US Misinformation Translation Guide

To cut through the very successful and rhetorically effective branding by fascists, I’ve developed a handy guide (to be expanded):

(Alt-Fact) vs. (Brutal Reality)

“Alt-Right” = NeoNazi

“Snowflake” = Not interested in dehumanizing people; not completely numbed yet

“Climate Alarmist” =Scientist

“Climate Change” = Global Warming. It’s not changing, and it’s not just climate. Anthropogenic Biospheric Devastation would be a more true translation, except for the fact that it’s not all humans responsible, its those with the levers of power and money. Plutocratic-Induced Ecocide would be the most accurate descriptor.

“Big Government” = The type of sprawling government that actually helps people who don’t look exactly like you. The alternative is pretending that you don’t have extensive government, because instead of taxes, corporate spending bypasses the state and goes directly into the pockets of the politicians putatively regulating them.

“Small Government” = Robbing from the poor to give to the rich.

“Immanentize the eschaton” = Basic Human Equality; trying to make the world a better, not a worse, place. The alternative being, the extreme idea of creating hell on earth, and harming the majority of humanity and the earth so that Jesus will come back to earth and the apocalypse will happen (which is what the NeoNazis want and are using government and industry to attempt).

 

New paper published in Annals of Internal Medicine picked up by Reuters

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Today, with co-authors Pamela M. Ling and Jesse Elias, our paper “The Pharmaceuticalization of the Tobacco Industry” appears in the Annals of Internal Medicine.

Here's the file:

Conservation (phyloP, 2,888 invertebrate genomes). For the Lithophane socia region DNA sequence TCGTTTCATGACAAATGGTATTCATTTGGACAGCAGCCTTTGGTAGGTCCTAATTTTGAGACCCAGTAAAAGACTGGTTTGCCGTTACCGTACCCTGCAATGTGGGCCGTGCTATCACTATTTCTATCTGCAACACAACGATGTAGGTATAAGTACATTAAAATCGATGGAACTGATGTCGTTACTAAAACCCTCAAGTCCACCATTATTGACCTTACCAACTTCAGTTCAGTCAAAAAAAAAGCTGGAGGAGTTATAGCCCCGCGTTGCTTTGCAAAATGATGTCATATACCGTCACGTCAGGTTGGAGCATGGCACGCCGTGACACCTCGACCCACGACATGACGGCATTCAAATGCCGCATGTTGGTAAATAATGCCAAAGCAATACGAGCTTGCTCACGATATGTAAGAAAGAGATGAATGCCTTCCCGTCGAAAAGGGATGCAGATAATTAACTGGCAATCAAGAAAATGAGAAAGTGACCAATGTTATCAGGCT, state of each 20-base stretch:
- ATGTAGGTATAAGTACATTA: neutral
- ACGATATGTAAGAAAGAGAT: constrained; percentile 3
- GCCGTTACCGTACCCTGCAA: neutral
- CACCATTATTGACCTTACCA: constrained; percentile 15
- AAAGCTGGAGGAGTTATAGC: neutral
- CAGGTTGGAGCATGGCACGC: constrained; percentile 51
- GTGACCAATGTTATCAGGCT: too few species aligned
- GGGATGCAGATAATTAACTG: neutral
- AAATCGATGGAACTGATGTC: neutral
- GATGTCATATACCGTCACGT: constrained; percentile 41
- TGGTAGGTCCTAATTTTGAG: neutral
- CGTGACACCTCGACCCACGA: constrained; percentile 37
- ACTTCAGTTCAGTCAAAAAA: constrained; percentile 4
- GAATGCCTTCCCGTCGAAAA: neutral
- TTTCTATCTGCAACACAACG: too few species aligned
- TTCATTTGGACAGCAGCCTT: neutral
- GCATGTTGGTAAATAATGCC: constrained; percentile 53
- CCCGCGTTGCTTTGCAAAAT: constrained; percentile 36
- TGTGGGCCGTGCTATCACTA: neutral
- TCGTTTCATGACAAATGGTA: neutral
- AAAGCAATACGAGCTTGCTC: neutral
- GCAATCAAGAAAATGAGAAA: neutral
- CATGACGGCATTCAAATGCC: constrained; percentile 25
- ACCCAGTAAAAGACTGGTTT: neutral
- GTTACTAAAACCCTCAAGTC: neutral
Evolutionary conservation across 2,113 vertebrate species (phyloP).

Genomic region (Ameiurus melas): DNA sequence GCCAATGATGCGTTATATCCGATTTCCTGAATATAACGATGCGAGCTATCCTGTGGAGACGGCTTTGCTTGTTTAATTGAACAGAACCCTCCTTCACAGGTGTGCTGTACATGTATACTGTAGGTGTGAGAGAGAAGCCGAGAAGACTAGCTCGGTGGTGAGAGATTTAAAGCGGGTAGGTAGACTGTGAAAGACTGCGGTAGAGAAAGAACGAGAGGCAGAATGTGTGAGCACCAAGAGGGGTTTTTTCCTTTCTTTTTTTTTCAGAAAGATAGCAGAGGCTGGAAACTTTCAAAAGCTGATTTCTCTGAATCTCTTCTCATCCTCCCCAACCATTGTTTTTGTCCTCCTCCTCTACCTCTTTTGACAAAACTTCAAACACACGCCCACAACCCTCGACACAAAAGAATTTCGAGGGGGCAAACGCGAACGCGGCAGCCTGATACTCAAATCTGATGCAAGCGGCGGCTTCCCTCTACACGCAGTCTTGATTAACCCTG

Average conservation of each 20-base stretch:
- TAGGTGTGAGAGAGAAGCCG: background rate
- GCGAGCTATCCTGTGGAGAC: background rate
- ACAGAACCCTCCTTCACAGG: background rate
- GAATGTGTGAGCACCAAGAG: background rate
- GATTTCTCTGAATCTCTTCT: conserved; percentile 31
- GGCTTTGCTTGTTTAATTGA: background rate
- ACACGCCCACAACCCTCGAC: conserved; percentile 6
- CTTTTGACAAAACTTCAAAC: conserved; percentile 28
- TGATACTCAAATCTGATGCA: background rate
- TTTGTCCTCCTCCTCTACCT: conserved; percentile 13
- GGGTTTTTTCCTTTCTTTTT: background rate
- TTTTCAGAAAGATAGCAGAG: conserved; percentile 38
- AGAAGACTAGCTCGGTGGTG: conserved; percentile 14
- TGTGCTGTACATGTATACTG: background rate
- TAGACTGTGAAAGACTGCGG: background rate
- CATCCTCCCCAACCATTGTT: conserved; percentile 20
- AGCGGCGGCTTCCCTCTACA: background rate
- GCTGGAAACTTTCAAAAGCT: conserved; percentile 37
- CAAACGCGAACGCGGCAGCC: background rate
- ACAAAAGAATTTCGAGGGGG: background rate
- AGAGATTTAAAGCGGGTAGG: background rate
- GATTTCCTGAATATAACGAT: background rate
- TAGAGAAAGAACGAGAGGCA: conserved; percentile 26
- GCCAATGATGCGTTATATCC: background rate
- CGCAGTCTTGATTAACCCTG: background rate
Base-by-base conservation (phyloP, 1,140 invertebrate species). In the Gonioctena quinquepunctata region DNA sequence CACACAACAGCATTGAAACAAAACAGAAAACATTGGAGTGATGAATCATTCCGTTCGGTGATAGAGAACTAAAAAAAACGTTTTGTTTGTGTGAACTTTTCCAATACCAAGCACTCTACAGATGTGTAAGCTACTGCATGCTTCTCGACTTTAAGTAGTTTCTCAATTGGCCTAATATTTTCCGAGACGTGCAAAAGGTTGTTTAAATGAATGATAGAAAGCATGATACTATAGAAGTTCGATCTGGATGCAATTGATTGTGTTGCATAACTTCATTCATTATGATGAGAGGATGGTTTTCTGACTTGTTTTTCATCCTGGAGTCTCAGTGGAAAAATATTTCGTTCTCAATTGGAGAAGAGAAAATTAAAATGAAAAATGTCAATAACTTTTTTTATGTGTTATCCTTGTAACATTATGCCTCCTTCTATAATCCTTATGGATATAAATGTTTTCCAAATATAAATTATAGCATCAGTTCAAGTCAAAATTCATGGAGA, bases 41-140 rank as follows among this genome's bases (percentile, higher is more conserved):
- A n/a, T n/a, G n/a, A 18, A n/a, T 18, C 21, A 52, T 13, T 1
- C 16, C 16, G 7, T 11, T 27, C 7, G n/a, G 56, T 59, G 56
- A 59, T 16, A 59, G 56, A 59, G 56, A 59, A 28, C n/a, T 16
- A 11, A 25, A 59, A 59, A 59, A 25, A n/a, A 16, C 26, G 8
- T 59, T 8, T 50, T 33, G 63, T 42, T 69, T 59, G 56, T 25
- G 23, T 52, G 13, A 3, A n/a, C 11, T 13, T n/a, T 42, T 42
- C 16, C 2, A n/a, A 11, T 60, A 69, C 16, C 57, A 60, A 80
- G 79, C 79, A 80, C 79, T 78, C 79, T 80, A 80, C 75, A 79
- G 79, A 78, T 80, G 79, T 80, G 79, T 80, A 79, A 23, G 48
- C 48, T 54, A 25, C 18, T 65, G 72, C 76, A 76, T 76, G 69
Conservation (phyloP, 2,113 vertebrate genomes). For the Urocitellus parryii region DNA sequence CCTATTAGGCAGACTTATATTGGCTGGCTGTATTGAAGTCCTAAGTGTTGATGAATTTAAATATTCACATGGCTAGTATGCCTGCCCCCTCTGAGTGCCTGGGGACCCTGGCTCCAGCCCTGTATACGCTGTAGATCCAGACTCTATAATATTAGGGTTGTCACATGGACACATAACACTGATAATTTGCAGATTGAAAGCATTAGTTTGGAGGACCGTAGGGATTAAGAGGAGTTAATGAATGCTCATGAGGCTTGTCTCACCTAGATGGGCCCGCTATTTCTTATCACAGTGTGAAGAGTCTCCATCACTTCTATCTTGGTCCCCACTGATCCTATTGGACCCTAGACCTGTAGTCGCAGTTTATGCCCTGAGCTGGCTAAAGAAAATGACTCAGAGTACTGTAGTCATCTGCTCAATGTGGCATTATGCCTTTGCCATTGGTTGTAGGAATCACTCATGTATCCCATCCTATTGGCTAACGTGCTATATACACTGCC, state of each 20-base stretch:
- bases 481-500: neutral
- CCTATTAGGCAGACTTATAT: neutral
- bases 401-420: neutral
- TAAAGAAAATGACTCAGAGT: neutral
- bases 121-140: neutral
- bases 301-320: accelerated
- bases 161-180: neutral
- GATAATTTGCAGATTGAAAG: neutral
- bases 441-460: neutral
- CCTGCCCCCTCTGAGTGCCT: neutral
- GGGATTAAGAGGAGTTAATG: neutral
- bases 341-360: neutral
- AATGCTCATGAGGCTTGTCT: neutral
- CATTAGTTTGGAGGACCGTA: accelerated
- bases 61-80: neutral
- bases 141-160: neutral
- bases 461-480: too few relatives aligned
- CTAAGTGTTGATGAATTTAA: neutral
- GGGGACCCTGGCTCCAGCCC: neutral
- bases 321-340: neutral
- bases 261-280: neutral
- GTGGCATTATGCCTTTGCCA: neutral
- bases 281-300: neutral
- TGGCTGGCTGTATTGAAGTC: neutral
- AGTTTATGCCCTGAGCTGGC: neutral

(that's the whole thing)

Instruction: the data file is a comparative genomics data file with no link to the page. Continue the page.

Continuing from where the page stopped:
Our interview with Reuters is available here.

This work contributes to the study of industrial epidemics, and how corporations, instead of dying a quiet death as the world wakes up to the inutility of their products for life, metastasize into other structures to clean up the messes they continue to create–and to charge taxpayers for it (in this case, by getting government health care like the NHS in the UK, to pay for their so-called reduced-harm nicotine products).

The Philosophical Salon

A recent article I wrote for The Philosophical Salon can be found here. Titled “Not an Era for Apologetics,” it looks at the systematic bullying of university students by alt-right pseudo-intellectuals, and the reinforcement of hegemonic discourse in the university setting.

taken at the sf women's march

As the recent hooligan rallies by fascist groups in Portland after the attack of a white supremacist on Muslim women was thwarted by three white men, two of which died defending them and the other severely injured, the pattern of bolstering up assaults with violent gatherings either in words or deeds seems by now to be a routine intimidation tactic against people of color, women, and the LGBTQ community.

The article focuses on the so-called, and much overwrought “Middlebury Affair” where the American Enterprise Institute’s Charles Murray was rejected from speaking on pseudoscientific racism at the campus. While liberals around the nation have rallied in favor of free speech, oddly enough, they deny free speech to those that wish not to have hate in their houses. Against the party line, I argue that the spread of hate via speech should not be conflated with freedom to speak, as free speech must be defined according to the commonweal. As long as ontological essentialism coupled with systematic discrimination reigns, such speech cannot be termed “free,” as it constricts others’ common good. I take a classic republican view on free speech to empower local communities to decide if interlopers aim to unite or divide their union.